Init(ioutil.Discard, os.Stdout, os.Stdout, os.Stderr)

Trace.Println("I have something standard to say")

The code creates a package level variable called Trace which is a pointer to a log.Logger object. Then inside the Init function, a new log.Logger object is created. The parameters to the log.New function are as follows:

func New(out io.Writer, prefix string, flag int) *Logger

out:    The out variable sets the destination to which log data will be written.
prefix: The prefix appears at the beginning of each generated log line.
flags:  The flag argument defines the logging properties.

Flags:
const (
// Bits or’ed together to control what’s printed. There is no control over the
// order they appear (the order listed here) or the format they present (as
// described in the comments). A colon appears after these items:
// 2009/01/23 01:23:23.123123 /a/b/c/d.go:23: message
Ldate = 1 << iota // the date: 2009/01/23
Ltime             // the time: 01:23:23
Lmicroseconds     // microsecond resolution: 01:23:23.123123. assumes Ltime.
Llongfile         // full file name and line number: /a/b/c/d.go:23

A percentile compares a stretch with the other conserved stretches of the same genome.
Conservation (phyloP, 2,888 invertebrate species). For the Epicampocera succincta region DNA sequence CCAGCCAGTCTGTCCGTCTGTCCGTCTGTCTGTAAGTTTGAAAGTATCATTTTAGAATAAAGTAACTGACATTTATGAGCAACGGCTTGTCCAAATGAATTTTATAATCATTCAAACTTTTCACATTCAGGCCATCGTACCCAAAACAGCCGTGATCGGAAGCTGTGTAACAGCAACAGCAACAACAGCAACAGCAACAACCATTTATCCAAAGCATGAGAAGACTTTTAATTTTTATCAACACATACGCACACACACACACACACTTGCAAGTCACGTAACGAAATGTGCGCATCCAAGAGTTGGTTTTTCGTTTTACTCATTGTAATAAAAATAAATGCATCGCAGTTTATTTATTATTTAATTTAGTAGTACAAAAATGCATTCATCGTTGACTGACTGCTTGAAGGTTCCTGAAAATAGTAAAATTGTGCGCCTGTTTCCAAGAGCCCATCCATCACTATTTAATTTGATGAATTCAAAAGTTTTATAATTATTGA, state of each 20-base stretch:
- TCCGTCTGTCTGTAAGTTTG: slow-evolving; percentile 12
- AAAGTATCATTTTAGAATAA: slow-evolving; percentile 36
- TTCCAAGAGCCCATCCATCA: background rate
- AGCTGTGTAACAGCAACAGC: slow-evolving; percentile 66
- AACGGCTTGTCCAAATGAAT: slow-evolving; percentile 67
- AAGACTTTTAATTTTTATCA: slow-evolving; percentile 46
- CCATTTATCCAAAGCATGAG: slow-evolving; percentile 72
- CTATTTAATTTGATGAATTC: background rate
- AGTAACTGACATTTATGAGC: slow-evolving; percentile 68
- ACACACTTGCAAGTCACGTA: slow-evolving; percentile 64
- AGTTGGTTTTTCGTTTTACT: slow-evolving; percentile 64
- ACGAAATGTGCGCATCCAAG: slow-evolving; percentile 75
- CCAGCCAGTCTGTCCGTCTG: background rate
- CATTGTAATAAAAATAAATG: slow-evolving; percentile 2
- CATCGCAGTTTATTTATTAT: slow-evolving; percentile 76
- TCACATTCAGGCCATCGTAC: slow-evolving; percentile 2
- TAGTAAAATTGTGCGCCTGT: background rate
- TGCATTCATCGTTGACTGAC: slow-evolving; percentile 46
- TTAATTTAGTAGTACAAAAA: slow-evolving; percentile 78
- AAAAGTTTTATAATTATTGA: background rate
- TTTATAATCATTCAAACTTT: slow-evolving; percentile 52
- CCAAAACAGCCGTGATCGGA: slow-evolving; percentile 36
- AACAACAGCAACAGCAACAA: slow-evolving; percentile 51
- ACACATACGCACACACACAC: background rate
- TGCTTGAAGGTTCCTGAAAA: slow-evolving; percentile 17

Lshortfile        // final file name element and line number: d.go:23. overrides Llongfile
LstdFlags = Ldate | Ltime // initial values for the standard logger
)

In this sample program the destination for Trace is ioutil.Discard. This is a null device where all write calls succeed without doing anything. Therefore when you write using Trace, nothing appears in the terminal window.

Look at Info:

var Info *log.Logger

Info = log.New(infoHandle,
    "INFO: ",
    log.Ldate|log.Ltime|log.Lshortfile)

Init(ioutil.Discard, os.Stdout, os.Stdout, os.Stderr)

Info.Println("Special Information")

For Info os.Stdout is passed into Init for the infoHandle. This means when you write using Info, the message will appear on the terminal window, via standard out.

Last, look at Error:

var Error *log.Logger

Error = log.New(errorHandle,
    "INFO: ",
    log.Ldate|log.Ltime|log.Lshortfile)

Init(ioutil.Discard, os.Stdout, os.Stdout, os.Stderr)

Error.Println("Special Information")

This time os.Stderr is passed into Init for the errorHandle. This means when you write using Error, the message will appear on the terminal window, via standard error. However, passing these messages to os.Stderr allows other applications running your program to know an error has occurred.